Voices of Faith: The optimistic explorer

Medical waiting rooms provide interesting encounters. Hurting and sometimes fearful people are prime prospects for encouraging words and are often receptive to invitations to faith. Occasionally, there’s even a memorable article in one of the magazines provided for impatient patients that makes the wait worthwhile.

Such was the case not long ago when, awaiting my turn for a routine physical, the intriguing account of Lewis and Clark’s epic explorations caught my eye and then my attention. The scenery, the descriptions of hair raising adventures, and the mystery of history made this wait worthwhile, but one statement by Captain Clark towered above all the rest.

Upon reading Clark’s comment, I quickly scribbled it on a subscription card in Smithsonian Magazine lest it slip away before I could share it with others. Here’s the scene and substance of Clark’s statement that has life changing potential; maybe for you today:

Captain Clark and company have reached the Rocky Mountains and are headed for the Pacific Ocean. A painting shows him captivated by the beauty before him. Suddenly, however, he is distracted from the beauty of the moment by thoughts about the difficulties and hardships this tough terrain may present to him and his companions as they carry out their mission. Injuries and even death loom.

Then, moving his mood from fear to faith, Clark says, “As I have always held it a little short of criminality to anticipate evils, I will allow it to be a good and comfortable road until I am compelled to believe otherwise,” a wise decision, since he lived another thirty

three successful years, achieved many goals and died of natural causes.

We are all explorers, looking everyday for new discoveries. Sometimes these explorations lead us into dangerous places and new challenges, but there is no need to fear if our faith is in the One who knows the future.

Looking out my upstairs office window at this time of the year, I see a panorama of

beauty. Fall has arrived in all its splendor: crisp autumn air seems to brighten the blue above, making a dramatic backdrop for trees whose leaves have erupted in kaleidoscopic colors; Canada Geese and their more diminutive but no less organized cousins frolic in a flurry of activity preparing for their own impressive and expansive expeditions, demonstrating God’s design in His creation and His love for us. But if, like Captain Clark, I allow myself to focus on fear instead of faith I will immediately lose the blessings of all this beauty.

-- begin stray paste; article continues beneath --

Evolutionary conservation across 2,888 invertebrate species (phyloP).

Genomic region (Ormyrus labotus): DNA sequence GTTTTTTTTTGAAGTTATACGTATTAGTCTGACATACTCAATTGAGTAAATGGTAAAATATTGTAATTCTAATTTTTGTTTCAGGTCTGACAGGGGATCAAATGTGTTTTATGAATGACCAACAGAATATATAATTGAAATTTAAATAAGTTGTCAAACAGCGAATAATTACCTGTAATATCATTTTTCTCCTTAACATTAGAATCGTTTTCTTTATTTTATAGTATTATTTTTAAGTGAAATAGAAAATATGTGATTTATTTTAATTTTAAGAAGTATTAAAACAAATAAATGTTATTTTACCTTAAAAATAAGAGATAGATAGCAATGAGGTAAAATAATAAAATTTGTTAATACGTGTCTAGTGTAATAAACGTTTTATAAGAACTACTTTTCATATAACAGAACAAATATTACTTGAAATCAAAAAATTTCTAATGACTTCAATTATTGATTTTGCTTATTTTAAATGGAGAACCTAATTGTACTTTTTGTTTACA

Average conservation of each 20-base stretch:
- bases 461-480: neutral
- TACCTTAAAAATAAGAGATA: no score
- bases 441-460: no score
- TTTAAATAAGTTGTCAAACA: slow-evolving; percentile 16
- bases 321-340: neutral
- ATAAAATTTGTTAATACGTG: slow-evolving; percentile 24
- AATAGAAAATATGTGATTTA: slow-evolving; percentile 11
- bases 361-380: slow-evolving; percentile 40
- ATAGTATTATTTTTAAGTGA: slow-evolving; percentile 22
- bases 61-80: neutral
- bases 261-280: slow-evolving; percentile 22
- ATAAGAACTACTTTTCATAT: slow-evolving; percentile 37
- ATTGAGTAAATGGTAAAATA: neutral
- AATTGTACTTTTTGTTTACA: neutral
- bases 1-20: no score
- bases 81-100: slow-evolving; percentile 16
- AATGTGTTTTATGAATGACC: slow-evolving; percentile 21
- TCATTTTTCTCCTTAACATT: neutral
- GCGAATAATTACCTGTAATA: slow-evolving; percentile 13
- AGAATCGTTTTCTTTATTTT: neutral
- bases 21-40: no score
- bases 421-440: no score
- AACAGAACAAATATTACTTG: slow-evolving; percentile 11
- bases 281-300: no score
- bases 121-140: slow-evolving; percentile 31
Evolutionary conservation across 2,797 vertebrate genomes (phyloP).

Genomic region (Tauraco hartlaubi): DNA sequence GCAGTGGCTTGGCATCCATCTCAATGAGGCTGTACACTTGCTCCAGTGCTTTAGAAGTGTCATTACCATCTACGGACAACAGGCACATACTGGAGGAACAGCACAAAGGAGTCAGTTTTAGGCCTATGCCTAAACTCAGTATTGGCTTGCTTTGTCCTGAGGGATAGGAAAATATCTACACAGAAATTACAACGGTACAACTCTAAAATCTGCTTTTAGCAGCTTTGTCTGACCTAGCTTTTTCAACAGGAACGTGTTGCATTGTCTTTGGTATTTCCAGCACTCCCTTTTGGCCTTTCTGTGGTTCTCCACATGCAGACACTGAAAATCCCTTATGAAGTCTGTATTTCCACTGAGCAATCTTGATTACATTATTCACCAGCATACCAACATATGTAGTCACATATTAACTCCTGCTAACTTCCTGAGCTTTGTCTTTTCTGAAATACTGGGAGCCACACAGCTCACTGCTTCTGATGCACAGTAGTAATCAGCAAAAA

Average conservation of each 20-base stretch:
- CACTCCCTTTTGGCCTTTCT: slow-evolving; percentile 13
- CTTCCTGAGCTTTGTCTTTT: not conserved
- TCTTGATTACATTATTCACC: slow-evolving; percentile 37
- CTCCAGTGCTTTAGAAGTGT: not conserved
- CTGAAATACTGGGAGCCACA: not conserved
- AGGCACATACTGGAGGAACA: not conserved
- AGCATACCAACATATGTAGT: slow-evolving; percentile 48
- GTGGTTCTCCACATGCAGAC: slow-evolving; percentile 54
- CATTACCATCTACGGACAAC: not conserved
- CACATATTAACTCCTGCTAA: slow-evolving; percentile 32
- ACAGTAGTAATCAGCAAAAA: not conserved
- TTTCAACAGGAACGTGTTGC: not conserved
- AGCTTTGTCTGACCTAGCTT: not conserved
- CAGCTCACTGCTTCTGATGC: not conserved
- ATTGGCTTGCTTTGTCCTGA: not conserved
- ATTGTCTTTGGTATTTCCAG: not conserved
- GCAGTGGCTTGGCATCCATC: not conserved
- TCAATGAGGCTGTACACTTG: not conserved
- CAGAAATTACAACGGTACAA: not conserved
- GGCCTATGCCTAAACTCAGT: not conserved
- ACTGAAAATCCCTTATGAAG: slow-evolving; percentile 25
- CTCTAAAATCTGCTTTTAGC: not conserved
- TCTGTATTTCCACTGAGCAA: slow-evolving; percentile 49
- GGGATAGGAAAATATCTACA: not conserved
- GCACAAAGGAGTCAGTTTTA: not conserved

God hasn’t promised blue skies every day. We may experience emotional and physical pain, face conflicts with disagreeable people and receive unwanted bills in the mail, but none of these things can separate us from the love of God.

As C.S. Lewis wrote, “The great thing…both as regards pain and financial worries is to live day to day and hour to hour not adding the past or the future to the present.”

Faith enables us to be triumphant in trouble (1 John 5:4). There may be dangerous mountains to cross, but knowing that faith moves mountains (Matthew 17:20) makes optimistic explorers of us all.

Roger Campbell was an author, a broadcaster and columnist who was a pastor for 22 years. A new book containing over one hundred of his best columns, “Everywhere You Go There’s a Zacchaeus Up a Tree,” is now available at your local or online bookseller. Contact us at rcministry@ameritech.net.

More in Life

A copy of “The Race Beat: the Press, the Civil Rights Struggle, and the Awakening of a Nation” sits on a desk in the Peninsula Clarion office on Wednesday, Feb. 8, 2023, in Kenai, Alaska. (Ashlyn O’Hara/Peninsula Clarion)
Off the Shelf: The civil rights movement as told by journalists

The book is an extensive look at how coverage of the American civil rights movement changed public opinion

Mark Jurek directs the Soldotna High School Band at a rehearsal on Oct. 11, 2022, at Soldotna High School in Soldotna Alaska. (Jake Dye/Peninsula Clarion)
Jazz, swing and cheesecake

SoHi brings back annual band and choir fundraiser

The cast of Triumvirate Theatre’s production of “Seussical” rehearse on Wednesday, Feb. 8, 2023, in the Renee C. Henderson Auditorium at Kenai Central High School in Kenai, Alaska. (Jake Dye/Peninsula Clarion)
Seuss on stage

Triumvirate’s “Seussical the Musical” brings to life familiar literary characters

Shells and cheese are served. (Photo by Tressa Dale/Peninsula Clarion)
On the strawberry patch: Mac and cheese for make-believe

Indulging childhood memories with this favorite

This artwork, as well as the story that accompanied it in the October 1953 issue of Master Detective magazine, sensationalized and fictionalized an actual murder in Anchorage in 1919. The terrified woman in the image is supposed to represent Marie Lavor.
A nexus of lives and lies: The William Dempsey story — Part 1

William Dempsey and two other men slipped away from the rest of the prison road gang on fog-enshrouded McNeil Island, Washington, on Jan. 30, 1940

Minister’s Message: Reorienting yourself to pray throughout the day

No doubt, one of the most remarkable gifts God gives to communicate with his creation is the gift of prayer

The Christ Lutheran Church is seen on Wednesday, Oct. 12, 2022, in Soldotna, Alaska. (Jake Dye/Peninsula Clarion)
Musicians bring ‘golden age of guitar’ to Performing Arts Society

Armin Abdihodžic and Thomas Tallant to play concert Saturday

Storm Reid plays June Allen in “Missing,” a screenlife film that takes place entirely on the screens of multiple devices, including a laptop and an iPhone. (Photo courtesy Sony Pictures)
On The Screen: ‘Missing’ is twisty, modern, great

I knew “Missing” was something special early on

Puff pastry desserts are sprinkled with sugar. (Photo by Tressa Dale/Peninsula Clarion)
Puff pastry made simple

I often shop at thrift stores. Mostly for cost, but also out… Continue reading

Most Read